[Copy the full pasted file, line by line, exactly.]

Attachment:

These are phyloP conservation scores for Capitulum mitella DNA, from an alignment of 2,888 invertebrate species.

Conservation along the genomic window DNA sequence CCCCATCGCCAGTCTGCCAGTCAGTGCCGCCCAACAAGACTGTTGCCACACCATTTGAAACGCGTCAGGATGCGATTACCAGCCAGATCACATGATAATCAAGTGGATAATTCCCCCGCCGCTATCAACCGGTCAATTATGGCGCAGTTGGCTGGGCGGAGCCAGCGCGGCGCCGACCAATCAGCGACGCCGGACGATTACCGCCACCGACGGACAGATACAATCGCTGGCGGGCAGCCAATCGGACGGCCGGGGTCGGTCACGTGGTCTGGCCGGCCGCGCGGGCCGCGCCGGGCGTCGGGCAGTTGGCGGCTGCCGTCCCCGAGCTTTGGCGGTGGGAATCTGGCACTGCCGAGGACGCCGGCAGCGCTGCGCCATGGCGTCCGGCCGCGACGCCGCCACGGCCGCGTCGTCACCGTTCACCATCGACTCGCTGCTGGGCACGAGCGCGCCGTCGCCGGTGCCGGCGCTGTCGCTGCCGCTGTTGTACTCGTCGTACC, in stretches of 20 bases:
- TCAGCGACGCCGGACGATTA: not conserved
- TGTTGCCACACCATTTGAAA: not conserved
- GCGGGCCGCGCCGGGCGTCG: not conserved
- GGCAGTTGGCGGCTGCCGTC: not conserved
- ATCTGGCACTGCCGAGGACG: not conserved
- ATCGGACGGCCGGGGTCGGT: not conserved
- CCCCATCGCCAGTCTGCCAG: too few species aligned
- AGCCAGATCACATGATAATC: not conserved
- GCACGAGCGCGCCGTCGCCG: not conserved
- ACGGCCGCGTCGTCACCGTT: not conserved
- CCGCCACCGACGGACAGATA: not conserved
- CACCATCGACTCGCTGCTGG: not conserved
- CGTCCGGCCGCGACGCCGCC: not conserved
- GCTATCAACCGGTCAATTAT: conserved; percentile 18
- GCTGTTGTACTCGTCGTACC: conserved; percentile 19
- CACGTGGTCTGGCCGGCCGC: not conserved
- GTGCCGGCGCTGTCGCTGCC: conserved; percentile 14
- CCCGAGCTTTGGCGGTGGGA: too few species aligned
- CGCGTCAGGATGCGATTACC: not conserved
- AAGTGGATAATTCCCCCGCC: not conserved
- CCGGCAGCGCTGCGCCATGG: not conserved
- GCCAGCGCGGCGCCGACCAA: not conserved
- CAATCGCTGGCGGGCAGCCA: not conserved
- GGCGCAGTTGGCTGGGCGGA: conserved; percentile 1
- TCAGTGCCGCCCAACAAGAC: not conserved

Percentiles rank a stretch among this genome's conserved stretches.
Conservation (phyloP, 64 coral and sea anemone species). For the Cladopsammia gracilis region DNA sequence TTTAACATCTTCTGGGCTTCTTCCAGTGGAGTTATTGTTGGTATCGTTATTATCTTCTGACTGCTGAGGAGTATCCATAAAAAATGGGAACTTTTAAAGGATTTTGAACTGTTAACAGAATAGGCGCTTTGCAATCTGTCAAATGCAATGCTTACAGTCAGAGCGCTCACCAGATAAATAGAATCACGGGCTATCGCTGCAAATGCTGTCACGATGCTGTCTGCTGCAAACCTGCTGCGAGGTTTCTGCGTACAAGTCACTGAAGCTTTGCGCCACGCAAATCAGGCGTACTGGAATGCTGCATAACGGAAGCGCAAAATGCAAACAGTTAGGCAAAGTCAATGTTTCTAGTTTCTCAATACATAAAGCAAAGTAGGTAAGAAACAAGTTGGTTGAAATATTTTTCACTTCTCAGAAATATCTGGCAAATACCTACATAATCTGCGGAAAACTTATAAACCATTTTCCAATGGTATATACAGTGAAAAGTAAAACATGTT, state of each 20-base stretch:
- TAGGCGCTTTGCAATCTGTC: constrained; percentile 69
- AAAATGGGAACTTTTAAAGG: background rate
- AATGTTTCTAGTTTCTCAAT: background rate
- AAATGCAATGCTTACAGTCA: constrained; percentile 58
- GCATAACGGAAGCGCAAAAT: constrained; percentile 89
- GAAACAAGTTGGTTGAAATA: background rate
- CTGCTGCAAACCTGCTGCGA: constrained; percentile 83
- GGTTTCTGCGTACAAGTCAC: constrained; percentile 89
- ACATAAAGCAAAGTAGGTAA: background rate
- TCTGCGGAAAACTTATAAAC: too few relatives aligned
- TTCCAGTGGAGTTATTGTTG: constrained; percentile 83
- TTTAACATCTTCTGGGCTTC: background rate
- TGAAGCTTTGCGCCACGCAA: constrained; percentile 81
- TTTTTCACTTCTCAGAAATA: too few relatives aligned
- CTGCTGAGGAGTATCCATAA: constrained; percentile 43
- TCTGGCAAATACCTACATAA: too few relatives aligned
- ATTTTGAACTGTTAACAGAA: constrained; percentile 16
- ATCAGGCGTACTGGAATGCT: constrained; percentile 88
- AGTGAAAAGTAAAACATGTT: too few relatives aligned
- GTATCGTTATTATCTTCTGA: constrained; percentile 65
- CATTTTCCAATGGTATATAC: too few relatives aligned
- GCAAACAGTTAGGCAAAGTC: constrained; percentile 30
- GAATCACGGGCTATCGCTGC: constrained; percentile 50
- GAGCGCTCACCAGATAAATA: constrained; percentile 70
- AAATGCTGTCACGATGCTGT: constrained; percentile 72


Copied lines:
These are phyloP conservation scores for Capitulum mitella DNA, from an alignment of 2,888 invertebrate species.

Conservation along the genomic window DNA sequence CCCCATCGCCAGTCTGCCAGTCAGTGCCGCCCAACAAGACTGTTGCCACACCATTTGAAACGCGTCAGGATGCGATTACCAGCCAGATCACATGATAATCAAGTGGATAATTCCCCCGCCGCTATCAACCGGTCAATTATGGCGCAGTTGGCTGGGCGGAGCCAGCGCGGCGCCGACCAATCAGCGACGCCGGACGATTACCGCCACCGACGGACAGATACAATCGCTGGCGGGCAGCCAATCGGACGGCCGGGGTCGGTCACGTGGTCTGGCCGGCCGCGCGGGCCGCGCCGGGCGTCGGGCAGTTGGCGGCTGCCGTCCCCGAGCTTTGGCGGTGGGAATCTGGCACTGCCGAGGACGCCGGCAGCGCTGCGCCATGGCGTCCGGCCGCGACGCCGCCACGGCCGCGTCGTCACCGTTCACCATCGACTCGCTGCTGGGCACGAGCGCGCCGTCGCCGGTGCCGGCGCTGTCGCTGCCGCTGTTGTACTCGTCGTACC, in stretches of 20 bases:
- TCAGCGACGCCGGACGATTA: not conserved
- TGTTGCCACACCATTTGAAA: not conserved
- GCGGGCCGCGCCGGGCGTCG: not conserved
- GGCAGTTGGCGGCTGCCGTC: not conserved
- ATCTGGCACTGCCGAGGACG: not conserved
- ATCGGACGGCCGGGGTCGGT: not conserved
- CCCCATCGCCAGTCTGCCAG: too few species aligned
- AGCCAGATCACATGATAATC: not conserved
- GCACGAGCGCGCCGTCGCCG: not conserved
- ACGGCCGCGTCGTCACCGTT: not conserved
- CCGCCACCGACGGACAGATA: not conserved
- CACCATCGACTCGCTGCTGG: not conserved
- CGTCCGGCCGCGACGCCGCC: not conserved
- GCTATCAACCGGTCAATTAT: conserved; percentile 18
- GCTGTTGTACTCGTCGTACC: conserved; percentile 19
- CACGTGGTCTGGCCGGCCGC: not conserved
- GTGCCGGCGCTGTCGCTGCC: conserved; percentile 14
- CCCGAGCTTTGGCGGTGGGA: too few species aligned
- CGCGTCAGGATGCGATTACC: not conserved
- AAGTGGATAATTCCCCCGCC: not conserved
- CCGGCAGCGCTGCGCCATGG: not conserved
- GCCAGCGCGGCGCCGACCAA: not conserved
- CAATCGCTGGCGGGCAGCCA: not conserved
- GGCGCAGTTGGCTGGGCGGA: conserved; percentile 1
- TCAGTGCCGCCCAACAAGAC: not conserved

Percentiles rank a stretch among this genome's conserved stretches.
Conservation (phyloP, 64 coral and sea anemone species). For the Cladopsammia gracilis region DNA sequence TTTAACATCTTCTGGGCTTCTTCCAGTGGAGTTATTGTTGGTATCGTTATTATCTTCTGACTGCTGAGGAGTATCCATAAAAAATGGGAACTTTTAAAGGATTTTGAACTGTTAACAGAATAGGCGCTTTGCAATCTGTCAAATGCAATGCTTACAGTCAGAGCGCTCACCAGATAAATAGAATCACGGGCTATCGCTGCAAATGCTGTCACGATGCTGTCTGCTGCAAACCTGCTGCGAGGTTTCTGCGTACAAGTCACTGAAGCTTTGCGCCACGCAAATCAGGCGTACTGGAATGCTGCATAACGGAAGCGCAAAATGCAAACAGTTAGGCAAAGTCAATGTTTCTAGTTTCTCAATACATAAAGCAAAGTAGGTAAGAAACAAGTTGGTTGAAATATTTTTCACTTCTCAGAAATATCTGGCAAATACCTACATAATCTGCGGAAAACTTATAAACCATTTTCCAATGGTATATACAGTGAAAAGTAAAACATGTT, state of each 20-base stretch:
- TAGGCGCTTTGCAATCTGTC: constrained; percentile 69
- AAAATGGGAACTTTTAAAGG: background rate
- AATGTTTCTAGTTTCTCAAT: background rate
- AAATGCAATGCTTACAGTCA: constrained; percentile 58
- GCATAACGGAAGCGCAAAAT: constrained; percentile 89
- GAAACAAGTTGGTTGAAATA: background rate
- CTGCTGCAAACCTGCTGCGA: constrained; percentile 83
- GGTTTCTGCGTACAAGTCAC: constrained; percentile 89
- ACATAAAGCAAAGTAGGTAA: background rate
- TCTGCGGAAAACTTATAAAC: too few relatives aligned
- TTCCAGTGGAGTTATTGTTG: constrained; percentile 83
- TTTAACATCTTCTGGGCTTC: background rate
- TGAAGCTTTGCGCCACGCAA: constrained; percentile 81
- TTTTTCACTTCTCAGAAATA: too few relatives aligned
- CTGCTGAGGAGTATCCATAA: constrained; percentile 43
- TCTGGCAAATACCTACATAA: too few relatives aligned
- ATTTTGAACTGTTAACAGAA: constrained; percentile 16
- ATCAGGCGTACTGGAATGCT: constrained; percentile 88
- AGTGAAAAGTAAAACATGTT: too few relatives aligned
- GTATCGTTATTATCTTCTGA: constrained; percentile 65
- CATTTTCCAATGGTATATAC: too few relatives aligned
- GCAAACAGTTAGGCAAAGTC: constrained; percentile 30
- GAATCACGGGCTATCGCTGC: constrained; percentile 50
- GAGCGCTCACCAGATAAATA: constrained; percentile 70
- AAATGCTGTCACGATGCTGT: constrained; percentile 72